Friday, August 26, 2016

Erik Erikson's Stages of Development: Part 1

I am going to start a series on personality disorders soon.  Call me crazy (groan), but I’m looking forward to it.  Before we get to personality disorders, however, I’ve got another developmental theory I need to share with you first.  I really like this one.  It makes so much sense to me.  The theorist is a German-born American psychoanalyst named Erik Erikson…the theorist so nice, they named him twice!  Sorry, I’m just really happy to not be writing about Freud.  Erikson was actually heavily influenced by Freud.  But I like his theory so much, I don’t hold it against him, it’s THAT good!
Erikson’s 8 stages of psychosocial development cover the entire lifespan.  Each stage consists of a crisis that must be resolved in order to move on to the next stage.  Like we’ve talked about before, a person has to resolve a stage before they can go on to the next one.  If they don’t, they won’t have the skills they will need to resolve future stages.  The super scientific clinical term for this is the epigenic principle.  And away we go…
Trust vs Mistrust (0 - 18 months):  I always think about this stage when someone says somebody was too young to remember something, or have an event affect them.  There’s no such thing as too young.  Our task as newborns is to eat, sleep, and eliminate.  It’s pretty basic.  However, we are also completely dependent on our caregivers.  At this stage, especially early in the stage, our only means of communication is to cry.  One of two things happens when we cry as newborns: either our caregiver comes and meets our need (feeding, changing, rocking), or they don’t.  If they come take care of us, we learn that the world is basically a safe place, and we can trust other people when we have needs.  If they don’t, we learn that people are not to be trusted.  Our need doesn’t change, but our ability to create trusting bonds never develops.  Also remember that a person has to resolve this stage in order to move on to the next.  Our ability to trust is being developed as soon as we are born.  This is a core need in relationships.  Successfully resolving this stage teaches the virtue of hope.
Autonomy vs Shame and Doubt (18 months - 3 years):  At this age, we are starting to explore, independent of our caregiver.  We begin to develop and express preferences.  Examples of choices we may make for ourselves, whether invited to or not, include food, clothes, and toys.  Terrible two’s, anyone?  While this may be an incredibly frustrating time for the caregiver, the child is doing exactly what they are supposed to do…learning to assert their autonomy!  The child is no longer an extension of the caregiver.  This stage requires a delicate balance.  On one hand, the child needs to assert autonomy, and start learning tasks.  On the other, failure to achieve tasks results in shame and doubt.  The caregiver can help the child resolve this stage by providing positive encouragement.  If the child fails at a task, the caregiver can still praise them for trying, and help them modify the task and try again.  Successful resolution of this stage results in confidence and security in abilities.  Children who are criticized or overly controlled during this stage will doubt their own abilities, which may lead to dependence, and lack of self esteem.  The value learned at this stage is will.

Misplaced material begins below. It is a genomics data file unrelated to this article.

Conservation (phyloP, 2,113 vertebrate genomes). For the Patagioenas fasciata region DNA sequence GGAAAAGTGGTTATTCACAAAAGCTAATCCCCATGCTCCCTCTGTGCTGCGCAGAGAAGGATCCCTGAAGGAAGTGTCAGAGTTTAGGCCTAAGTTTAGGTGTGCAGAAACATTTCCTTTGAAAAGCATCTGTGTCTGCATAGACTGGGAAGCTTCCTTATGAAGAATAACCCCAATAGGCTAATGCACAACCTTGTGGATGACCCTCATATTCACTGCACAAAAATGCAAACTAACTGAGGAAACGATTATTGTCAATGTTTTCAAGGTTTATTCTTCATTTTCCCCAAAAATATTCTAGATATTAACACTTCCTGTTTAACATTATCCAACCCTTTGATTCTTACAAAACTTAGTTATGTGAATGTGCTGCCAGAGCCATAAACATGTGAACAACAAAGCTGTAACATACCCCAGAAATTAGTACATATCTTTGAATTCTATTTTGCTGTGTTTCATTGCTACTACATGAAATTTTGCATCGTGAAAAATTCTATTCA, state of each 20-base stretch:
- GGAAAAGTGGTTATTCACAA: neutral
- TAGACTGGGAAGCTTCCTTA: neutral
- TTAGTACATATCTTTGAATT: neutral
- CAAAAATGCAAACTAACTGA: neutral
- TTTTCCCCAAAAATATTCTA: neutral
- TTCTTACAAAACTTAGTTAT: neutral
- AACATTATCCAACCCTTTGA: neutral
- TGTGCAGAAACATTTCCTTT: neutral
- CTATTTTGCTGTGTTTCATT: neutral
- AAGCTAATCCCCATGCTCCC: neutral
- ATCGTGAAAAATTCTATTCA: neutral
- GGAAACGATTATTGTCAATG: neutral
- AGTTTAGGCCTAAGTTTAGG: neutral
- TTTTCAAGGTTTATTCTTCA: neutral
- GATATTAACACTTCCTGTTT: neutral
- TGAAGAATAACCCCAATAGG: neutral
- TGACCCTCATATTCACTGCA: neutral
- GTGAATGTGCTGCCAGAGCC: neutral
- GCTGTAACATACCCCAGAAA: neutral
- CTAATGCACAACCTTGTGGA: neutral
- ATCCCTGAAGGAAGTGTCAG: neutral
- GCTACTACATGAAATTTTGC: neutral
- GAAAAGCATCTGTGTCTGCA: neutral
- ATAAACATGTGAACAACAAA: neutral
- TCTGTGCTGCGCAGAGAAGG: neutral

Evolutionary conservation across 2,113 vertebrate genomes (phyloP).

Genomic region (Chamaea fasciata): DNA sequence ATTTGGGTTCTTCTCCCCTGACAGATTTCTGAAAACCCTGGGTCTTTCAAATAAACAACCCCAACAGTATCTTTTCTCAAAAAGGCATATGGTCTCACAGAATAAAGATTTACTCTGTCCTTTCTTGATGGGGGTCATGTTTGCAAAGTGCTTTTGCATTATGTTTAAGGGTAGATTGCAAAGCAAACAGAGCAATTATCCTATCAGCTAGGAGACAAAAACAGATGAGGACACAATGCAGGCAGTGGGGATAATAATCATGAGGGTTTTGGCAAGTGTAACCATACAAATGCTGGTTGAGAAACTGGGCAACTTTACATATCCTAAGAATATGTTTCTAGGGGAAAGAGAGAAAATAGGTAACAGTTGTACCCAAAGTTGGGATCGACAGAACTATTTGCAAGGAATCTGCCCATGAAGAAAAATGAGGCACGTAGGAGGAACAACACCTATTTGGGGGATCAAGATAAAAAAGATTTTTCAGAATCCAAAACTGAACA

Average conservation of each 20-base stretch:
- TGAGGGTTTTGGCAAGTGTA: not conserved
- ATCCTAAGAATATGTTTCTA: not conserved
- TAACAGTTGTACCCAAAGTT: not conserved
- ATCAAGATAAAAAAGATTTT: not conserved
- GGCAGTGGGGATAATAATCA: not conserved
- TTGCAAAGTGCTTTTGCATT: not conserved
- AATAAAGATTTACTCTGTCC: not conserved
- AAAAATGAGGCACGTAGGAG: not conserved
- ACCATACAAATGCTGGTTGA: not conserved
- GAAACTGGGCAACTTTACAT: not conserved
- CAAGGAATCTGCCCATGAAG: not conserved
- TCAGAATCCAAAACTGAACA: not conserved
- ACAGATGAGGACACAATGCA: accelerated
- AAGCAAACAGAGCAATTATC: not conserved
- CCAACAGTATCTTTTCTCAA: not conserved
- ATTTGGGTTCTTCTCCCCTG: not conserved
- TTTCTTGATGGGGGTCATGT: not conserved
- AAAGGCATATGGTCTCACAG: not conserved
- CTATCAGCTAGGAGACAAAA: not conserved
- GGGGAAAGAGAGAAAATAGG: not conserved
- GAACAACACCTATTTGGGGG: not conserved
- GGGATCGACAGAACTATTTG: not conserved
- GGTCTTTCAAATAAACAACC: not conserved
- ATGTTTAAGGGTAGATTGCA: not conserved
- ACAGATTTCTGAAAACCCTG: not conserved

Initiative vs Guilt (3 - 5 years):  During this stage, a child is starting to interact with other children, and is learning to play with others.  Play involves making up games, planning activities, and initiating activities with others.  The child is learning decision making, and the beginnings of leadership.  If these tasks are thwarted too much by criticism or control, the child will develop guilt about these activities, and will end up lacking initiative.  This is also the “why?” stage.  As frustrating as it may be, it is extremely important that the child not be treated as a nuisance, nor shamed.  This inhibits creativity and relationship building. 
Morality is also taking shape at this stage.  Positive reinforcement can help the child learn right from wrong without introducing an undue amount of guilt.  Resolution of this stage results in the virtue of purpose.
Industry vs Inferiority (5 - 12 years):  Think of “industry” as competence.  This is the elementary school age, when the child is learning basic academic skills like reading, writing and math.  The child’s peers become more significant, and the focus becomes earning acceptance.  Self esteem comes from having competence reinforced and encouraged.  Otherwise the child will doubt their abilities.  A sense of inferiority comes from not being able to attain desired skills.  While a degree of modesty is also important, it must be balanced with competence.  Competence is the value learned during this stage. 
I’m going to break this up into two entries.  This one has covered childhood, and the skills a person needs going into adolescence.  From here, we start moving into sexual and romantic relationships.  See you there!

Be well.

Cherry, K. (2016). Erik Erikson's Stages of Psychosocial Development. Retrieved from

McLeod, S. A. (2013). Erik Erikson. Retrieved from

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